It is a great blessing to a people when the law of the Lord is written in the hearts of the rulers.

Believers should specially pray for this as a gift

from their Father's hand. Those are best fitted to rule on earth, who have themselves become subjects of the king set up in Zion. Christ is greatly glorified when kings and princes acknowledge him Lord, and rule in his name. It should be the desire and the prayer of all Christ's people, that he on whose shoulders the government is laid, would reveal himself to earthly potentates, and make them willing in the day of his power. In so far as Christ's people, in their capacity of subjects in a free state, have a voice in the election of their rulers, it is clearly their duty to see that those whom they raise to power are men who fear God and hate covetousness.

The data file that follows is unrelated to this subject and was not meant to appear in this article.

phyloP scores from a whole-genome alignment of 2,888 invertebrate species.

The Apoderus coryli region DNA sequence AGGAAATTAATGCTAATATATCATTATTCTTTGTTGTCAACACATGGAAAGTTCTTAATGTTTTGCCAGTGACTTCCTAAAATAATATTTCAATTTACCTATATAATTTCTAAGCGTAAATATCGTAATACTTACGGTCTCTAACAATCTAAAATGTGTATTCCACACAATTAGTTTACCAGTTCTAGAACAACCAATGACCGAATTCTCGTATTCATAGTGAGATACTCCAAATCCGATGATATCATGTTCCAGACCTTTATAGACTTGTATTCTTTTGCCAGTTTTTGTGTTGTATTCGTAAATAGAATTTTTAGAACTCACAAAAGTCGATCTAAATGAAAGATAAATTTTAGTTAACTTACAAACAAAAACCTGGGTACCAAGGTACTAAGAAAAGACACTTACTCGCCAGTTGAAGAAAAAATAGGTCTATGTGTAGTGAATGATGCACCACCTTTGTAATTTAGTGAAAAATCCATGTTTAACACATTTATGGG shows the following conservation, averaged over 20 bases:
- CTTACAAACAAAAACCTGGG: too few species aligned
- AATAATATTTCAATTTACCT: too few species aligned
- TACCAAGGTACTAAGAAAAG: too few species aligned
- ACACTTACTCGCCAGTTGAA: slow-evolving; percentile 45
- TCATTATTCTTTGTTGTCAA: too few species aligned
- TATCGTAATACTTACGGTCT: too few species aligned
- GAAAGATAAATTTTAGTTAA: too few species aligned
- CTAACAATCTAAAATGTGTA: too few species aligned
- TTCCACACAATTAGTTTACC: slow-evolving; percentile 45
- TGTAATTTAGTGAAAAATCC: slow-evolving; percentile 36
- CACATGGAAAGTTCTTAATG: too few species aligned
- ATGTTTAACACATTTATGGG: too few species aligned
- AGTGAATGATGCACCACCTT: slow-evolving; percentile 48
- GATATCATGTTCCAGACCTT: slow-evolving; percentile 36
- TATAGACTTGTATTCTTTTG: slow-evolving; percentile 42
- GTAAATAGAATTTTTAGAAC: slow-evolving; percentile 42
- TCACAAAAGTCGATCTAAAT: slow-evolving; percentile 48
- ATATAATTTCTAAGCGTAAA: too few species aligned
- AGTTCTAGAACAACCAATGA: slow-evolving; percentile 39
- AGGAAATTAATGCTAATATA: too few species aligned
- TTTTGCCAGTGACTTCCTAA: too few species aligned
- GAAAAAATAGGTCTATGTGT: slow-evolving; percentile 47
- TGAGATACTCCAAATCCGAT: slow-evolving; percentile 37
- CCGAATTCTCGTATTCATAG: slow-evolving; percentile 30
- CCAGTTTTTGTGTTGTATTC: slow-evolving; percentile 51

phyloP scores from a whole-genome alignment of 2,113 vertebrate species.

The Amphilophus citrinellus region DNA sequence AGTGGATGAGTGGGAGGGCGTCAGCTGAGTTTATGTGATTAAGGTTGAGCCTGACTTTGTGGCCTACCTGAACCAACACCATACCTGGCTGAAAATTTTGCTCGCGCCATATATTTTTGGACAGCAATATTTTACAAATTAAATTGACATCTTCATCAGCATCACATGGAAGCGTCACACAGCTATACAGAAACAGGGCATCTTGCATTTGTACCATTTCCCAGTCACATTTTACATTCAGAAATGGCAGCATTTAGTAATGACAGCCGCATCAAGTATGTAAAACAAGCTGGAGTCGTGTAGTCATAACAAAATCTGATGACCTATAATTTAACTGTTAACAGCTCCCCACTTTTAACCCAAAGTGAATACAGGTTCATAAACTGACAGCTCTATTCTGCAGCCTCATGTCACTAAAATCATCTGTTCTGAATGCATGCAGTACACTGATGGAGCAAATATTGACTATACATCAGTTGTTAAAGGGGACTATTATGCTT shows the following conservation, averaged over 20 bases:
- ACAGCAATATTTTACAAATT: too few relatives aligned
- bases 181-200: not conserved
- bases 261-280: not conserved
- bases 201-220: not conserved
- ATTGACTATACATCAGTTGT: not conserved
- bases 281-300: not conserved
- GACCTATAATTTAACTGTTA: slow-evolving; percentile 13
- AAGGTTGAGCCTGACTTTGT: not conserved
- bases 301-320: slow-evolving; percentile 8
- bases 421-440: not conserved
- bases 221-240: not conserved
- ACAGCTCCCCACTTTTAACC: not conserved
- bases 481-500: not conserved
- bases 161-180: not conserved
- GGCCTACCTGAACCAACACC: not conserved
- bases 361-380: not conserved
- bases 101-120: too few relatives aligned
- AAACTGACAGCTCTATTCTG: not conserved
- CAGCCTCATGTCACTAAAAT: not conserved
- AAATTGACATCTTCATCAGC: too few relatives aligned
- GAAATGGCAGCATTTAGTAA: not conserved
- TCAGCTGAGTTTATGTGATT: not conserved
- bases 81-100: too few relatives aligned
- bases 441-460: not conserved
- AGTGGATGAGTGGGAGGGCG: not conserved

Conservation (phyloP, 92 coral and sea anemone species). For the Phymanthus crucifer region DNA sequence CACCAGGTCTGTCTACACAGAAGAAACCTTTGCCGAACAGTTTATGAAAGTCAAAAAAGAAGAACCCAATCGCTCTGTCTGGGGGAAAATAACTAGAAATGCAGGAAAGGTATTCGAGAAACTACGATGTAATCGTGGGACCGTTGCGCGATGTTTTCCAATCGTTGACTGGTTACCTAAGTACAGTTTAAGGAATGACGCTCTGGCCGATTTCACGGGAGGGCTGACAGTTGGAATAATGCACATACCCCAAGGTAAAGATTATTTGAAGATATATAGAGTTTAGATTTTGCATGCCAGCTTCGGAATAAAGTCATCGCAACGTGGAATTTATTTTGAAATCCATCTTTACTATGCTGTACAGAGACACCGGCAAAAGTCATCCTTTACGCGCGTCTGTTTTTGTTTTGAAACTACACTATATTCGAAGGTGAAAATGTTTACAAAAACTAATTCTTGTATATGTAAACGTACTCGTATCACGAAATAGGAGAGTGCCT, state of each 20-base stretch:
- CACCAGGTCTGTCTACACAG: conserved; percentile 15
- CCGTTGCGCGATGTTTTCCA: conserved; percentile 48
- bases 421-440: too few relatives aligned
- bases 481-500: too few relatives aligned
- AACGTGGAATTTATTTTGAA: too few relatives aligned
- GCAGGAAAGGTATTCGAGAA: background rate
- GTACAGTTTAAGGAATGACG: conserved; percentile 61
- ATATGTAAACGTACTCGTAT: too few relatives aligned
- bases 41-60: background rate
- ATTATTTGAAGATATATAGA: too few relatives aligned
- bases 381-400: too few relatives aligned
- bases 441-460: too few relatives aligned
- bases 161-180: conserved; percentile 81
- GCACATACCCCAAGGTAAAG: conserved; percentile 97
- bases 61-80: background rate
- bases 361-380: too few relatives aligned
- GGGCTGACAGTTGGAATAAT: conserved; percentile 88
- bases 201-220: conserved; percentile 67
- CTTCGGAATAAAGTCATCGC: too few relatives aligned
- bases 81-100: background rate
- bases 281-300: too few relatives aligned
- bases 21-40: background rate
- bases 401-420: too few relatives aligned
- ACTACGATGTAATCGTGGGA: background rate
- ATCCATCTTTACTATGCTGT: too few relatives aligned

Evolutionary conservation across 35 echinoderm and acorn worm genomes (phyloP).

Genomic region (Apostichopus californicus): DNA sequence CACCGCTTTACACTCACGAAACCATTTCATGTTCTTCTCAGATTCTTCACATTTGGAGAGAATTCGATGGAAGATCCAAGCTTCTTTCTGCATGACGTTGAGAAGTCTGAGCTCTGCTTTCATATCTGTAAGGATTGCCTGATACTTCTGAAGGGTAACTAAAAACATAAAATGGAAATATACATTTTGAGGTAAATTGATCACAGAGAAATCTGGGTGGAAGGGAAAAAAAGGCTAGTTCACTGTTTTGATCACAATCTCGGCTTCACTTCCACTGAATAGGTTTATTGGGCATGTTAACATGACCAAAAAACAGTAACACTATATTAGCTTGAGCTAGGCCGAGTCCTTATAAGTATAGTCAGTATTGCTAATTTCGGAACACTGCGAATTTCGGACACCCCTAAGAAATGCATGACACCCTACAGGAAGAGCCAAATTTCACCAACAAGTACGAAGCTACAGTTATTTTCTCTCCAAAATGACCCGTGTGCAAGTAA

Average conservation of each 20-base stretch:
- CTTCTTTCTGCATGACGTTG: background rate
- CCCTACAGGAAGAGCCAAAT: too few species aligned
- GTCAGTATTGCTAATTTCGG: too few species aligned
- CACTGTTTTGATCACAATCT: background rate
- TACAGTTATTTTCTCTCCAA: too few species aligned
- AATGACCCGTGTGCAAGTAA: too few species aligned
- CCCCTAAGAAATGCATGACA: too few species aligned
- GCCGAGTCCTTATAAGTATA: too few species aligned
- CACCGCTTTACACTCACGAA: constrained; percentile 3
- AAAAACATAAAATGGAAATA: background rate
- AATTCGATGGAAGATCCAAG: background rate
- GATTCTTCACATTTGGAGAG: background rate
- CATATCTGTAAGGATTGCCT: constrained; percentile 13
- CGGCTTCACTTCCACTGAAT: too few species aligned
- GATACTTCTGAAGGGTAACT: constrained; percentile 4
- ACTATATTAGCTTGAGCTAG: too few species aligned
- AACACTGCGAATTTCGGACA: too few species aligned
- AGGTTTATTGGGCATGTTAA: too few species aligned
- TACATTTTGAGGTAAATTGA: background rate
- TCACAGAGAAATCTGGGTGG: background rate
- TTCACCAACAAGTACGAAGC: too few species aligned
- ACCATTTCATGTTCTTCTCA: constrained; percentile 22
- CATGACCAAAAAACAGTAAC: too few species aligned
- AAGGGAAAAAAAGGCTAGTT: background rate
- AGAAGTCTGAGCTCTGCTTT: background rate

We know that earthly rank and power are injurious to the spiritual interests of men; that riches and honour bring a snare; and that thousands fall into it. The higher we rise in this world's grandeur, the greater is the danger, and the more terrible the consequence of a fall. It is difficult to keep balance on the giddy height where monarchs stand; but we must beware of thinking that they must necessarily fall. The great of this world are not all unmindful of one who is greater than they. God can give grace according to the day, and the place of need. He can shield his people from all the fiery darts of the wicked one. These darts fly thick around the thrones of princes, and the attendants on royalty fall in thousands an easy prey; but if any